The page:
Croaghonagh

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A little break in the clouds allows a spotlight through to the steep face of Croaghconnellagh on the other side of Barnes Gap.

 

 

Croaghonagh is a 451m high mountain on the southern edge of the Bluestack Mountains.  In my mind it is intrinsically linked with the nearby Croaghconnellagh as they seem to tower on either side of the famous Barnesmore Gap, locally known as Barnes Gap.  Barnes Gap is the main pass through this part of the Bluestacks from east Donegal to the west.  I have passed through it countless times since my childhood on my way to good times on the coast of Donegal, and maybe as a result of this, Croaghconnellagh was one of the first mountains I walked, forming the basis of a previous blog entry.  It was now time to walk Croaghonagh too.

 

As is forms one side of Barnes Gap, it is easily accessible from the road that passes through it, and I parked the car at the northeastern edge at the car park.  There is a wall there listing all the placenames in Donegal, with accompanying map, and the story of how, in 1835, John O’Donovan walked the county for the Ordnance Survey compiling the names.

 

 

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The information wall at the car park, with Croaghonagh in the background.

 

 

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A detail from the other side of the wall.

 

 

It was a dull, overcast day unfortunately, but I tried to make the best of the views over to Croaghconnellagh, and east to Lough Mourne as I ascended the eastern side of Croaghonagh.

 

 

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Across Barnes Gap to the Lowerymore River.

 

 

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The view east to Lough Mourne.

 

 

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The view towards Croaghconnellagh.

 

 

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A small area of peat hags to manoeuver through.

 

 

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Arriving at the summit area.

 

 

It was a short enough walk to reach the top, but much of it was through high, tussocky grass which pulled at the legs and hid the uneven ground.  Near the summit I was able to take advantage of an access road to the communications masts which sit at the very top of the mountain.  The downside of this convenience was of course the masts themselves, which despite a graphic quality against now stormy skies, are anything but photogenic.

 

 

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The unwelcome masts.

 

 

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At the top the views opened out over west Donegal, towards Donegal Town and Donegal Bay beyond.  Also visible was Benbulbin in Co. Sligo, Slieve League north of Donegal Bay, and an expanse of bleak bog to the south.

 

 

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Brooding skies over west Donegal, with the road snaking out of the Gap, Donegal Bay on the left and Slieve League mountain on the right.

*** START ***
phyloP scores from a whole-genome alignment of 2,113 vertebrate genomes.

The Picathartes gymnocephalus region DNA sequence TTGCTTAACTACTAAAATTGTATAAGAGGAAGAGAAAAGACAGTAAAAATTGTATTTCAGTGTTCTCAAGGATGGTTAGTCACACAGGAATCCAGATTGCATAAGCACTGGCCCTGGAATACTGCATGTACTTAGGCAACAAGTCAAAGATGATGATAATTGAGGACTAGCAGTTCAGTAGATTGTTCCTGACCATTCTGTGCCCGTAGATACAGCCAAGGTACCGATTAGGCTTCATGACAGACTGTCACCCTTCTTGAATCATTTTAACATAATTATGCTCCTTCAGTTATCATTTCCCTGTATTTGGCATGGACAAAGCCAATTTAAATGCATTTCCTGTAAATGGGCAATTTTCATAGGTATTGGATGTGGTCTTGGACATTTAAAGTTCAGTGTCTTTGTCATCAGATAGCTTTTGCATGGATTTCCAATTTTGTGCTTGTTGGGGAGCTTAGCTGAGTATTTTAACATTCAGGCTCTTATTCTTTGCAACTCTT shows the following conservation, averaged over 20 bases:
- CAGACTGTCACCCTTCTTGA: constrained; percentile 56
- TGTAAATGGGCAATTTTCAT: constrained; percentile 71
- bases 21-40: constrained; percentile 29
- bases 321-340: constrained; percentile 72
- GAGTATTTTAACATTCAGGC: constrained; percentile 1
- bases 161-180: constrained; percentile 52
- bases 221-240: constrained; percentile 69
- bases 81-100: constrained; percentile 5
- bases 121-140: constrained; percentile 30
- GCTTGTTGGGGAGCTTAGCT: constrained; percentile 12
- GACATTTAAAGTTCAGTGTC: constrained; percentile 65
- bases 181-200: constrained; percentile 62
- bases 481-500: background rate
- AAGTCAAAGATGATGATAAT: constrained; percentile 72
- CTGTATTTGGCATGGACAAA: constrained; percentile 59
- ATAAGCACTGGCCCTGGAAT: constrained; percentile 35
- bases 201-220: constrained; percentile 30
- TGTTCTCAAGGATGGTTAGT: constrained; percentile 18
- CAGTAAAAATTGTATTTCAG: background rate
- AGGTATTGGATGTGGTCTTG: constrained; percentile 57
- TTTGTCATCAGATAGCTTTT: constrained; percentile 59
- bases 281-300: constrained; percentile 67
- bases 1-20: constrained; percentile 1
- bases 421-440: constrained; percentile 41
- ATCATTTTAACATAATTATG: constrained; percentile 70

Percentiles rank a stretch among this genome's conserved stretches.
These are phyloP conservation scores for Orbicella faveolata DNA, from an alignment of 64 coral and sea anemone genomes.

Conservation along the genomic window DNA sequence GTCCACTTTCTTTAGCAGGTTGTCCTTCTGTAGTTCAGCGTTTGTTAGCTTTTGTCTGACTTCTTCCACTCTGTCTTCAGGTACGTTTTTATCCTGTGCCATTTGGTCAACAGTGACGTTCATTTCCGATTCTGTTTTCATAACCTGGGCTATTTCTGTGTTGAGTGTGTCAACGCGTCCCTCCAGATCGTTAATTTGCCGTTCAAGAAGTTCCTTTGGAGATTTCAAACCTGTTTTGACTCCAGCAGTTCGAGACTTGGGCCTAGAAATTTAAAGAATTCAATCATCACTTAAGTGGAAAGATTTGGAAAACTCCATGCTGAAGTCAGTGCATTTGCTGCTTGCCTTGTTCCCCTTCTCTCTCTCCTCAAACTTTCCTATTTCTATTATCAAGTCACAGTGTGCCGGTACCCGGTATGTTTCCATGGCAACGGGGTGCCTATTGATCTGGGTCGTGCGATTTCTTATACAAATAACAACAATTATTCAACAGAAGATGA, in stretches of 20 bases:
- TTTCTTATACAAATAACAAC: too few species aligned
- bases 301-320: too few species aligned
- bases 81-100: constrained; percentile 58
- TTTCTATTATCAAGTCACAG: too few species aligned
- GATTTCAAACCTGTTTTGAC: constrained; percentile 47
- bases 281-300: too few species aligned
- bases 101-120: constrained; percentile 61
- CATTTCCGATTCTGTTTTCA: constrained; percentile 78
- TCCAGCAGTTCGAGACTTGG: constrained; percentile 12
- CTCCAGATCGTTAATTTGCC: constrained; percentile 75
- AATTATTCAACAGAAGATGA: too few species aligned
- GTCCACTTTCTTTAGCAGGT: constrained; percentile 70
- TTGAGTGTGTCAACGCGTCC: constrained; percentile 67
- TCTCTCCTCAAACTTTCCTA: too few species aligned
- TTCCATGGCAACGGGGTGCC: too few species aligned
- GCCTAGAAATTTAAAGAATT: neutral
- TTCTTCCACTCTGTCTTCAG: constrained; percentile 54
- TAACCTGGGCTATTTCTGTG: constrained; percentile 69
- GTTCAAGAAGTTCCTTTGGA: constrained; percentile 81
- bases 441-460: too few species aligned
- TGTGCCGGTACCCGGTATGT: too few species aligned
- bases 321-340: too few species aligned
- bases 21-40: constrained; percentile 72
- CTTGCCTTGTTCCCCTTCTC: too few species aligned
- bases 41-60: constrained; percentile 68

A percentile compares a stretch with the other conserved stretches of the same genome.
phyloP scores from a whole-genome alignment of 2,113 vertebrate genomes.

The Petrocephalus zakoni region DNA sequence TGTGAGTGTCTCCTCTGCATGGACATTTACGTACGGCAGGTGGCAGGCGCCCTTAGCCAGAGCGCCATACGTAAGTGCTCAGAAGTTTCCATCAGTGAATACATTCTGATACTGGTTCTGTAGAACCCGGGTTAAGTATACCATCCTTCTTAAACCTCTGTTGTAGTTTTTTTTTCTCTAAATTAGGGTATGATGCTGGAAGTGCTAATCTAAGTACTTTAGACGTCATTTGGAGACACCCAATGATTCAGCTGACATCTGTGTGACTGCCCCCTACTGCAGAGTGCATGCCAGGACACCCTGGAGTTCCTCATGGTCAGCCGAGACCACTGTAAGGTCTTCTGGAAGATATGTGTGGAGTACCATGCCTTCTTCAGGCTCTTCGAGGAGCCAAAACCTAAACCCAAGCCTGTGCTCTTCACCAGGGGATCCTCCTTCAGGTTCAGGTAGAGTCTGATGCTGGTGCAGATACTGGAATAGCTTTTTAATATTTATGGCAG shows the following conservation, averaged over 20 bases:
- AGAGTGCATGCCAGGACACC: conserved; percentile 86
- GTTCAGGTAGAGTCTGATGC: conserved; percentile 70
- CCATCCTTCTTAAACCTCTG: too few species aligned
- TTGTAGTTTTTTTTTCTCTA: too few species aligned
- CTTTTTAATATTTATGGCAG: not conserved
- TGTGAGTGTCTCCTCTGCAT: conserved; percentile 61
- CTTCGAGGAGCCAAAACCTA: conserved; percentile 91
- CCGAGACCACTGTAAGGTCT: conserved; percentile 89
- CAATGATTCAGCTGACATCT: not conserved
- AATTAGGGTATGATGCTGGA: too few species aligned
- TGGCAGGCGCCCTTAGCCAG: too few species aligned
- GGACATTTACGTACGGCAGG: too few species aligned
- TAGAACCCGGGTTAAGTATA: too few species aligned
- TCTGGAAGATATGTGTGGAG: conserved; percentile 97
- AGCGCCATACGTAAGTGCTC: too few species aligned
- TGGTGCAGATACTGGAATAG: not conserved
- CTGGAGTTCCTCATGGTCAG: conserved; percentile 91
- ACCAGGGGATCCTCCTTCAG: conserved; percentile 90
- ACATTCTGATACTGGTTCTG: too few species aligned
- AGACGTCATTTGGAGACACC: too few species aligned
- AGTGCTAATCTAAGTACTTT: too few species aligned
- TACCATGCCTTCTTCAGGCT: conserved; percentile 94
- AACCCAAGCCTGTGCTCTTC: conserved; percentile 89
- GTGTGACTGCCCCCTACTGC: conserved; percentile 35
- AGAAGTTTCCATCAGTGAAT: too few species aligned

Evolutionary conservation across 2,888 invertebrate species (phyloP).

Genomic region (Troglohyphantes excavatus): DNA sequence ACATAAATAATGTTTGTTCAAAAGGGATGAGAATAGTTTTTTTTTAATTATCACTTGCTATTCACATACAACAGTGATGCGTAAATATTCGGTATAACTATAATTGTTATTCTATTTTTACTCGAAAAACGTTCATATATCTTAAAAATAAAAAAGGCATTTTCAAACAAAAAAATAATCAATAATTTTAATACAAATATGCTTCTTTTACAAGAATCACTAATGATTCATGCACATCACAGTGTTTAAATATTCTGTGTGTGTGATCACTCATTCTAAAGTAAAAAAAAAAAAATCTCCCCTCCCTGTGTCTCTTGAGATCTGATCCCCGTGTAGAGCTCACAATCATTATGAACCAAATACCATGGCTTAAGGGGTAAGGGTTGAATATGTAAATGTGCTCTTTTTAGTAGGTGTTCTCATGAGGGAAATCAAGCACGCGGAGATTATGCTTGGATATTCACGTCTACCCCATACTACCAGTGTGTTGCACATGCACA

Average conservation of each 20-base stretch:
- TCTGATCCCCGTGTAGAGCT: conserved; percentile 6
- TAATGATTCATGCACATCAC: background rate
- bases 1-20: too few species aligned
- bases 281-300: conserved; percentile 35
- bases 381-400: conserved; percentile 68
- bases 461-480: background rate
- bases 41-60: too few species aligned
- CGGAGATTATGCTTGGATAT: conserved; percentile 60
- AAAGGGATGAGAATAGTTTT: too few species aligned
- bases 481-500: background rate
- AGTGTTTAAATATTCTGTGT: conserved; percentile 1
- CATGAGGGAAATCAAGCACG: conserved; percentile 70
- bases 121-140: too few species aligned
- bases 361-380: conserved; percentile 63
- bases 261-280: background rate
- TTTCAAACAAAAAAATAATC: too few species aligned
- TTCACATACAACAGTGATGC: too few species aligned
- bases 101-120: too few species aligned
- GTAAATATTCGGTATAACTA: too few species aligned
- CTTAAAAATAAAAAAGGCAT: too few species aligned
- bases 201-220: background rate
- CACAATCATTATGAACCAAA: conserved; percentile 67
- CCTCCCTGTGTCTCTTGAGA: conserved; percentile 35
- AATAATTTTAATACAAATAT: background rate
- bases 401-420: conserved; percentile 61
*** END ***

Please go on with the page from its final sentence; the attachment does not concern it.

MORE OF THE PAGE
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Looking south.

 

 

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Another view to the west.

 

 

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Little Lough Napaste to the southwest.

 

 

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The eastern edge of Croaghconnellagh, with Croaghnageer and Browns Hill behind.

 

 

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The steep southern face of Croaghconnellagh catching a brief glimpse of sunlight.

 

 

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As I vainly waited for a break in the clouds and some better light, I turned my attention to some of the smaller details around the summit, particularly the bog pools.

 

 

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Satisfied with my exploration of the summit, and giving up on the light improving, I took a last couple of shots before beginning the descent.

 

 

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The road heading west from Barnes Gap.  Benbulbin mountain’s distinctive profile on the left of the frame.

 

 

The wild orchids and other flowers provided some interest on the way down.

 

 

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Typically, when I was well down the mountain, the sky cleared briefly and I took a couple of opportunistic shots while I could.

 

 

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The light had been frustrating given the quality of the views, but it was a good walk regardless, and not very difficult if you get the chance on a better day.

 

4 thoughts on “Croaghonagh

  1. Despite the weather these are great shots. Although they would have been different in sunshine, I personally like those magnificent brooding clouds and the intensity of the landscape in these kinds of conditions. I especially like the way the stormy sky is reflected in the bog pool and the rich colours associated with the peat. The orchids were very special too.

    1. Thanks Jessica. I would have liked just a bit more play of light on the landscape, with the sun breaking through in places, to go along with the stormy skies, but you have to work with what’s there I suppose. The first shot in the post came closest probably.

  2. Hi Aidy, i am doing a short report on Croaghone bog sac as aprt of an exersize in my Enviromental management studies, i was hoping you would give me permission to use the photo with Lough Merne in it as part of my overview, i will cite your website as the source if permission is granted.
    Kind Regards
    Pat Boyd
    patboyd1@hotmail.com

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